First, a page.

Chapter 3, Part A - Cameron University

Report
Slides by
JOHN
LOUCKS
St. Edward’s
University
© 2009 Thomson South-Western. All Rights Reserved
Slide 1
Chapter 3, Part A
Descriptive Statistics: Numerical Measures


Measures of Location
Measures of Variability
© 2009 Thomson South-Western. All Rights Reserved
Slide 2
Measures of Location

Mean

Median
Mode



Percentiles
Quartiles
If the measures are computed
for data from a sample,
they are called sample statistics.
If the measures are computed
for data from a population,
they are called population parameters.
A sample statistic is referred to
as the point estimator of the
corresponding population parameter.
© 2009 Thomson South-Western. All Rights Reserved
Slide 3
Mean


The mean of a data set is the average of all the data
values.
The sample mean x is the point estimator of the
population mean m.
© 2009 Thomson South-Western. All Rights Reserved
Slide 4
Sample Mean x
x
x
Sum of the values
of the n observations
i
n
Number of
observations
in the sample
© 2009 Thomson South-Western. All Rights Reserved
Slide 5
Population Mean m
m
x
Sum of the values
of the N observations
i
N
Number of
observations in
the population
© 2009 Thomson South-Western. All Rights Reserved
Slide 6
Sample Mean
 Example: Apartment Rents
Seventy efficiency apartments were randomly
sampled in a small college town. The monthly rent
prices for these apartments are listed on the next slide.
© 2009 Thomson South-Western. All Rights Reserved
Slide 7
Sample Mean
 Apartment Rent Sample Data
445
440
465
450
600
570
510
615
440
450
470
485
515
575
430
440
525
490
580
450
490
590
525
450
472
470
445
435
435
425
450
475
490
525
600
600
445
460
475
500
535
435
460
575
435
500
549
475
445
© 2009 Thomson South-Western. All Rights Reserved
600
445
460
480
500
550
435
440
450
465
570
500
480
430
615
450
480
465
480
510
440
Slide 8
Sample Mean
x

x
34, 356

 490.80
n
70
445
440
465
450
600
570
510
615
440
450
470
485
515
575
430
440
525
490
580
450
490
590
525
450
472
470
445
435
i
435
425
450
475
490
525
600
600
445
460
475
500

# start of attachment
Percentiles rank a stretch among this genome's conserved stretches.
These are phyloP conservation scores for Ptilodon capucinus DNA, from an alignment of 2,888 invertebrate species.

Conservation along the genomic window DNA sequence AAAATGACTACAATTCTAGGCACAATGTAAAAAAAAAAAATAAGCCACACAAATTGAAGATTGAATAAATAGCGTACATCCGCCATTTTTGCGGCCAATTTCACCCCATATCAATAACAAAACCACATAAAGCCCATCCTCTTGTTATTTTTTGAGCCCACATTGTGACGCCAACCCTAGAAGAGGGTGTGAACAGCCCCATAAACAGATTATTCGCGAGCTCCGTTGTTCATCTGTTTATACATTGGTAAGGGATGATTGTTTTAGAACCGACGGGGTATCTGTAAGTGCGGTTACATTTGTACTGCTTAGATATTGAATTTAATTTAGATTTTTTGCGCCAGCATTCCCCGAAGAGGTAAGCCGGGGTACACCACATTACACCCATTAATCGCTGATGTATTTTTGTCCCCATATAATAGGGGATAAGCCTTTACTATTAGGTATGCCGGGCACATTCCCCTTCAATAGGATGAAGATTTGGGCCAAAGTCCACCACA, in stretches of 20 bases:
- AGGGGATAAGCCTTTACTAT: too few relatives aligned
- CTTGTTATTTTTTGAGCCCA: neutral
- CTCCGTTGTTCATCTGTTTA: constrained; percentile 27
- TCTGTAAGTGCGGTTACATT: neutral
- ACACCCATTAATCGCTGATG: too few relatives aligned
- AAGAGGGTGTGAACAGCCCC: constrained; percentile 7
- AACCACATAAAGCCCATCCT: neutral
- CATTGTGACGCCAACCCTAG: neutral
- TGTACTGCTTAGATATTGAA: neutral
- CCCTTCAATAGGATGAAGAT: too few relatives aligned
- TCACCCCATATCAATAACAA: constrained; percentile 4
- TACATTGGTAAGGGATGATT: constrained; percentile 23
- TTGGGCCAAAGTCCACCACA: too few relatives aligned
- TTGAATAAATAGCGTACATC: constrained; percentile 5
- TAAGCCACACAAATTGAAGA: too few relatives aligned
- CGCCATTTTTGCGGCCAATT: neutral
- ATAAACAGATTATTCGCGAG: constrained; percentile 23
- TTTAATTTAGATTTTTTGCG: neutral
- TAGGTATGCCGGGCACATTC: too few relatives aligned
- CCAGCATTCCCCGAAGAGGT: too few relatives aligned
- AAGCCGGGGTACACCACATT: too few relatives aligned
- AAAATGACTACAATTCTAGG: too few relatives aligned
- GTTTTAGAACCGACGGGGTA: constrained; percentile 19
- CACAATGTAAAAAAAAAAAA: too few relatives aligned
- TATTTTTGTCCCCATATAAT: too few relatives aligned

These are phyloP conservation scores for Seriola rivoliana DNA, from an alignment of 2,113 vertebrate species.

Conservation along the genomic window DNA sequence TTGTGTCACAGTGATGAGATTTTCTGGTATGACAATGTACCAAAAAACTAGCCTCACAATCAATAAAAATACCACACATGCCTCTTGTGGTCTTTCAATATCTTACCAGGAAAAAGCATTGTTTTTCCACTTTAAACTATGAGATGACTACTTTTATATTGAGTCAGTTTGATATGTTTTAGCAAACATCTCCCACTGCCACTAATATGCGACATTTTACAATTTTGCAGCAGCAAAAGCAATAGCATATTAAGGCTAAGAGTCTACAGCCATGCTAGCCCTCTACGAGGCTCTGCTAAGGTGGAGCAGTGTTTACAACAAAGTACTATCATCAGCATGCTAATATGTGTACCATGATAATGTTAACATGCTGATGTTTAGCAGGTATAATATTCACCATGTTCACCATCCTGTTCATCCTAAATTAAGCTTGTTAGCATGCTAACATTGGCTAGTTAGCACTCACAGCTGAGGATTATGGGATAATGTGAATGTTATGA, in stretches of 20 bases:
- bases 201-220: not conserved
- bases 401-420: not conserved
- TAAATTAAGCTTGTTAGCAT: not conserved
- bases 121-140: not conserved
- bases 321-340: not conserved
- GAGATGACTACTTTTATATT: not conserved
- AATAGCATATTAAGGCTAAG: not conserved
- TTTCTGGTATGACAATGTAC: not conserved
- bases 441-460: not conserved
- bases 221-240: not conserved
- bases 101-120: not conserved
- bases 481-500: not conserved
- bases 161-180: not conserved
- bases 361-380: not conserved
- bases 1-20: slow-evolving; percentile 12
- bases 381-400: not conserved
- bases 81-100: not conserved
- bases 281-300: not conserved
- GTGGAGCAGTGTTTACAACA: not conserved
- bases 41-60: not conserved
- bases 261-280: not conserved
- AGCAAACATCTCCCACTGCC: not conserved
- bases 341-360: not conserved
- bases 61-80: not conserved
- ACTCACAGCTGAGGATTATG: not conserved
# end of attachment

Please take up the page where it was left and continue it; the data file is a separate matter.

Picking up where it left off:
535
435
460
575
435
500
549
475
445
© 2009 Thomson South-Western. All Rights Reserved
600
445
460
480
500
550
435
440
450
465
570
500
480
430
615
450
480
465
480
510
440
Slide 9
Median
 The median of a data set is the value in the middle
when the data items are arranged in ascending order.
 Whenever a data set has extreme values, the median
is the preferred measure of central location.
 The median is the measure of location most often
reported for annual income and property value data.
 A few extremely large incomes or property values
can inflate the mean.
© 2009 Thomson South-Western. All Rights Reserved
Slide 10
Median
 For an odd number of observations:
26
18
27 12
14
27
12
14
18
26
27 27
19
19
7 observations
in ascending order
the median is the middle value.
Median = 19
© 2009 Thomson South-Western. All Rights Reserved
Slide 11
Median
 For an even number of observations:
26
18
27
12
14
27
30
19
8 observations
12
14
18
19
26
27 27
30
in ascending order
the median is the average of the middle two values.
Median = (19 + 26)/2 = 22.5
© 2009 Thomson South-Western. All Rights Reserved
Slide 12
Median
Averaging the 35th and 36th data values:
Median = (475 + 475)/2 = 475
425
440
450
465
480
510
575
430
440
450
470
485
515
575
430
440
450
470
490
525
580
435
445
450
472
490
525
590
435
445
450
475
490
525
600
435
445
460
475
500
535
600
435
445
460
475
500
549
600
435
445
460
480
500
550
600
440
450
465
480
500
570
615
440
450
465
480
510
570
615
Note: Data is in ascending order.